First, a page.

TOKYO, Japan — A Japanese mayor apologized Thursday for biting the Olympic gold medal of a softball player who had paid a courtesy visit after Japan beat the United States in the final.
Nagoya mayor Takashi Kawamura had praised pitcher Miu Goto during the Aug. 4 visit, but his eyes were glued to her medal. He asked her to put it around his neck. Kawamura then pulled down his face mask and bit into it.
“I’m really sorry that I hurt the treasure of the gold medalist,” Kawamura told reporters Thursday.
The mayor said the medal was undamaged, though he offered to pay for the cost of a new one.
Goto, however, has accepted the International Olympic Committee's offer of a replacement, according to Japanese media reports.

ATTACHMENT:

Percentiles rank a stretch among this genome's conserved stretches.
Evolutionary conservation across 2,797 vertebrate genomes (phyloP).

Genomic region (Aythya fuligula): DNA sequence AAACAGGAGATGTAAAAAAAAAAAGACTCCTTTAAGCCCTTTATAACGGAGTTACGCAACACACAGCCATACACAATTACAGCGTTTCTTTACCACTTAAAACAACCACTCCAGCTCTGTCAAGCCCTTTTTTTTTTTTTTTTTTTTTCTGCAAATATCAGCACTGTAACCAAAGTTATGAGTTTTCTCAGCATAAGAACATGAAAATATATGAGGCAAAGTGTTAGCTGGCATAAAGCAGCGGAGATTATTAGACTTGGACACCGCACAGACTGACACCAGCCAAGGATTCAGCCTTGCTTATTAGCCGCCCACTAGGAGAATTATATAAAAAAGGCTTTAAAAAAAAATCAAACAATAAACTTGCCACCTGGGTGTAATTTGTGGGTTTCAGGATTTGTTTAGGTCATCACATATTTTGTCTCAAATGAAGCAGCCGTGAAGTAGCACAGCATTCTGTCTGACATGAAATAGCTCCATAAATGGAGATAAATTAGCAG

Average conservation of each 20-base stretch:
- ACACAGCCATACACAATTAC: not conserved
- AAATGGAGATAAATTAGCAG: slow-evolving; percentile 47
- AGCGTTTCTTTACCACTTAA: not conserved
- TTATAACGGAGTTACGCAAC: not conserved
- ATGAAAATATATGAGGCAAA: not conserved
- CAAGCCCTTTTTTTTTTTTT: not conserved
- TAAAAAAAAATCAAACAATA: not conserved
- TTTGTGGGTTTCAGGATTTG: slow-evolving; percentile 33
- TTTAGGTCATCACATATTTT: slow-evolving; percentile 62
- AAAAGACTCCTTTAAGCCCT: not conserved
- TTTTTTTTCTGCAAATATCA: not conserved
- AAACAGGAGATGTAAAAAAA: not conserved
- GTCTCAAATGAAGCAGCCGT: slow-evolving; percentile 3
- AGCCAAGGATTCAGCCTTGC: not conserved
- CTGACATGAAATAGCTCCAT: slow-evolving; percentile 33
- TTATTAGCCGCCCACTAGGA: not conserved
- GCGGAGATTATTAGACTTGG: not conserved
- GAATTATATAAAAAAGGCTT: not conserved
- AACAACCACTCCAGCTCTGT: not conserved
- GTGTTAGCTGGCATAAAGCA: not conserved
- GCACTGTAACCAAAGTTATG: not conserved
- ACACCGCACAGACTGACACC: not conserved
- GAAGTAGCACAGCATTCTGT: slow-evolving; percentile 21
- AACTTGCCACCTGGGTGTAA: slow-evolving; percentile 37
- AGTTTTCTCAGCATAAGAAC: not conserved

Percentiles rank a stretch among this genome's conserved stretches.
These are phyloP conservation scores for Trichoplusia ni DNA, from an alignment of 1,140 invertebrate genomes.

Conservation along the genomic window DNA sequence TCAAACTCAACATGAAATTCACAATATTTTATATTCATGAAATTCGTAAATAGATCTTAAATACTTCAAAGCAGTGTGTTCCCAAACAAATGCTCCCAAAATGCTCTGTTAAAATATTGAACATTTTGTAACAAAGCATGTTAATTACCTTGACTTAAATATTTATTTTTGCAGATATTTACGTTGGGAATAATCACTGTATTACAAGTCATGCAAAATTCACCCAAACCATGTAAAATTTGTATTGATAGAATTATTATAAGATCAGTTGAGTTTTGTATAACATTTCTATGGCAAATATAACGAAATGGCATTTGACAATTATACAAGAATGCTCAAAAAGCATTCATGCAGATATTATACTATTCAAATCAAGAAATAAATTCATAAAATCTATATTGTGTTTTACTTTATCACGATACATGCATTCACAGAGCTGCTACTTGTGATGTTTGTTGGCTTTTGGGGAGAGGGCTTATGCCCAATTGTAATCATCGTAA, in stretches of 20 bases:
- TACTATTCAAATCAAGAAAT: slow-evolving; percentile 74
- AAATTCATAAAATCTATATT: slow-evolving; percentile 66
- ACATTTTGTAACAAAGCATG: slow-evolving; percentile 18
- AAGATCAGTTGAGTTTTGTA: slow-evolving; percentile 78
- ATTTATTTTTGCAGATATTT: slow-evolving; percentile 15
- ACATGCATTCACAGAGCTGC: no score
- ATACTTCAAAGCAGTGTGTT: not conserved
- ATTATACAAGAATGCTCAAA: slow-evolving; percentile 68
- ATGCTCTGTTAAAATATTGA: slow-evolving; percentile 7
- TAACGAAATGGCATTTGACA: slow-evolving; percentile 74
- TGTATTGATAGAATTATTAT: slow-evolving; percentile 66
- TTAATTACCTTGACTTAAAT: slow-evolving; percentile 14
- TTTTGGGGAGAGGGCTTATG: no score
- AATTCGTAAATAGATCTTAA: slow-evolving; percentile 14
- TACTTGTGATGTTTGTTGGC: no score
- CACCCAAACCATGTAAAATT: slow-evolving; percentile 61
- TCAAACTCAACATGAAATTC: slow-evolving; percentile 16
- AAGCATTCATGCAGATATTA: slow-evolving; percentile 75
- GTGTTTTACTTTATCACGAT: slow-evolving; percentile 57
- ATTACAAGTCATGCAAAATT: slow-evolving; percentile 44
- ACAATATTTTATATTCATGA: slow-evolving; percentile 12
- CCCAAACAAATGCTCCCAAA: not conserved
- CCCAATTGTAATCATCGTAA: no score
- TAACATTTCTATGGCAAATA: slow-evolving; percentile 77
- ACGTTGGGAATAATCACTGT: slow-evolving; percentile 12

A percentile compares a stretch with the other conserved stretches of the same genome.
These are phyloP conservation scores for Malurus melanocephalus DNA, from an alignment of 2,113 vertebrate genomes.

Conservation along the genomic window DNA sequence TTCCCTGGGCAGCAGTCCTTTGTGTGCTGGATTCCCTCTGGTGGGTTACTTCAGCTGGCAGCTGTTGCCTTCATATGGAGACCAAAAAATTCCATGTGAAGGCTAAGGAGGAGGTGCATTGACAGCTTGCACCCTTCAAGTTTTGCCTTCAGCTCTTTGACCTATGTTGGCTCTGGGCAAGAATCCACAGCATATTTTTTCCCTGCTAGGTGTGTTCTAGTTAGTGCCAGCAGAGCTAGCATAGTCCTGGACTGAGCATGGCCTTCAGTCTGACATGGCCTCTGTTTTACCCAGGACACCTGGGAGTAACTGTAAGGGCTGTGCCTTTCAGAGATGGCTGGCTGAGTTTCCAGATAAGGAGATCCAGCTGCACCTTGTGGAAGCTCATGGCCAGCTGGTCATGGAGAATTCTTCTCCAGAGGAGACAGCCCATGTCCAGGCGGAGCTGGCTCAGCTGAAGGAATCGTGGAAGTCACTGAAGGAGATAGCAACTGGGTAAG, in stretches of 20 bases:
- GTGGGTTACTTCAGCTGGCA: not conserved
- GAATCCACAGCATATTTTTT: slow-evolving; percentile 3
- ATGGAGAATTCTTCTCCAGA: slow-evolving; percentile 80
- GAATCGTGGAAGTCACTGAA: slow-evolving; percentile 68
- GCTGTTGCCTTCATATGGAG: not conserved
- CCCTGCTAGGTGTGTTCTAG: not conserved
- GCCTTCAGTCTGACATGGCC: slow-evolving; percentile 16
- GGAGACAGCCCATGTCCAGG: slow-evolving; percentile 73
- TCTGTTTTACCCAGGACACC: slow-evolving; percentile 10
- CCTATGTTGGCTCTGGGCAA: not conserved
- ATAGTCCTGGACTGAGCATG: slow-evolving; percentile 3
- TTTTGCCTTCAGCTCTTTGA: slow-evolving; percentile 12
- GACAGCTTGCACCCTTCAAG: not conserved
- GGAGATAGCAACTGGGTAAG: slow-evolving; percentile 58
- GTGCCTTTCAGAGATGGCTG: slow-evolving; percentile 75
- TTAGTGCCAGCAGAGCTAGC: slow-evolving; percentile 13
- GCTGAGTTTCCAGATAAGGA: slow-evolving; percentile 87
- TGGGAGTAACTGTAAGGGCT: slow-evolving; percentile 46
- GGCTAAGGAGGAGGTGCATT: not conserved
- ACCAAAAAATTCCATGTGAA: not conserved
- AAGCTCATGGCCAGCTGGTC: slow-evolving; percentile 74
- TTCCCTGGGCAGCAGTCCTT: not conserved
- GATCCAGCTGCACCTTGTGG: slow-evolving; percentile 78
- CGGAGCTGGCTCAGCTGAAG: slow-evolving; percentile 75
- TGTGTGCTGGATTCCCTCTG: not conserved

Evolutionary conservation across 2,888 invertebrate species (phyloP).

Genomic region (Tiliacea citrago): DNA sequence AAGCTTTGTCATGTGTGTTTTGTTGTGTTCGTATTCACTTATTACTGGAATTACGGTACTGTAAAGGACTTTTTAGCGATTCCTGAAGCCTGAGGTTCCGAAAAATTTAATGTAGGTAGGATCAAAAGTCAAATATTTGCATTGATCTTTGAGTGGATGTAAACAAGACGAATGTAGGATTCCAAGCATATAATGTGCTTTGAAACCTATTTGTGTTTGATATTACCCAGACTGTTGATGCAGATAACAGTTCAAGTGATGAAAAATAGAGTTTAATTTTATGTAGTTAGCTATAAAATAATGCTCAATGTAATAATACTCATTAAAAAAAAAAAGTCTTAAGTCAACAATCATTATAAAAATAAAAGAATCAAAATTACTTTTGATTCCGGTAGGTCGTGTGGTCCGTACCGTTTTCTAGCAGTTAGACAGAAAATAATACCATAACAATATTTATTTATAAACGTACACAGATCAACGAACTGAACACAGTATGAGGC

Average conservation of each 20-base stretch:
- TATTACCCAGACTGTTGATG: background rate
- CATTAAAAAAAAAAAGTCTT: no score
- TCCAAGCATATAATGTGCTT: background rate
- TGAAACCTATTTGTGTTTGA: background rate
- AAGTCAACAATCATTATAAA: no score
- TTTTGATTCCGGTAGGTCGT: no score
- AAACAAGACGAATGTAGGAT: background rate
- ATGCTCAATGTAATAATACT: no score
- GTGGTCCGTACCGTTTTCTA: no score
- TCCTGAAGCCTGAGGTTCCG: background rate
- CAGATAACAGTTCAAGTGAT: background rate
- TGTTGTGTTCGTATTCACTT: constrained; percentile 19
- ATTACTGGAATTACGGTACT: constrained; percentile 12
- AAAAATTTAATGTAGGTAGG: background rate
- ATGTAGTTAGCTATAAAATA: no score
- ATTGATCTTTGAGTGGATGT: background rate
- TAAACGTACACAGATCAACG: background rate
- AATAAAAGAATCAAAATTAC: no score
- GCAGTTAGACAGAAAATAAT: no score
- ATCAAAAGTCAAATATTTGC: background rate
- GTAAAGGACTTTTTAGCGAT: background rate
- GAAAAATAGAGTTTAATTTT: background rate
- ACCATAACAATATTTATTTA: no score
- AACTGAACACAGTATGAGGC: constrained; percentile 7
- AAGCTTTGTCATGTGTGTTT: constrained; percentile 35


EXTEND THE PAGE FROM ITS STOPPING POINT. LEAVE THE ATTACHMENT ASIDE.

The medal bite has become a staple of Olympic photo-ops — but for the winners themselves, not others.
The scene broadcast on television prompted thousands of complaints to city hall. Some Olympians said they treat their medals as treasures and that it was outrageous for Kawamura to bite one.
“I would cry if that happened to me,” Naohisa Takato, who won gold for Japan in judo, said in a tweet. “I handle my own gold medal so gently not to scratch it.”
Yuki Ota, a silver-medal winning fencer, said the mayor's action was disrespectful to athletes and was a bad idea for COVID-19 measures.
Goto reportedly considered keeping the original but eventually accepted the IOC offer of a replacement.
Goto won her gold medal when Japan won its second straight Olympic softball title, beating the U.S. 2-0 in an emotional repeat of their 2008 victory.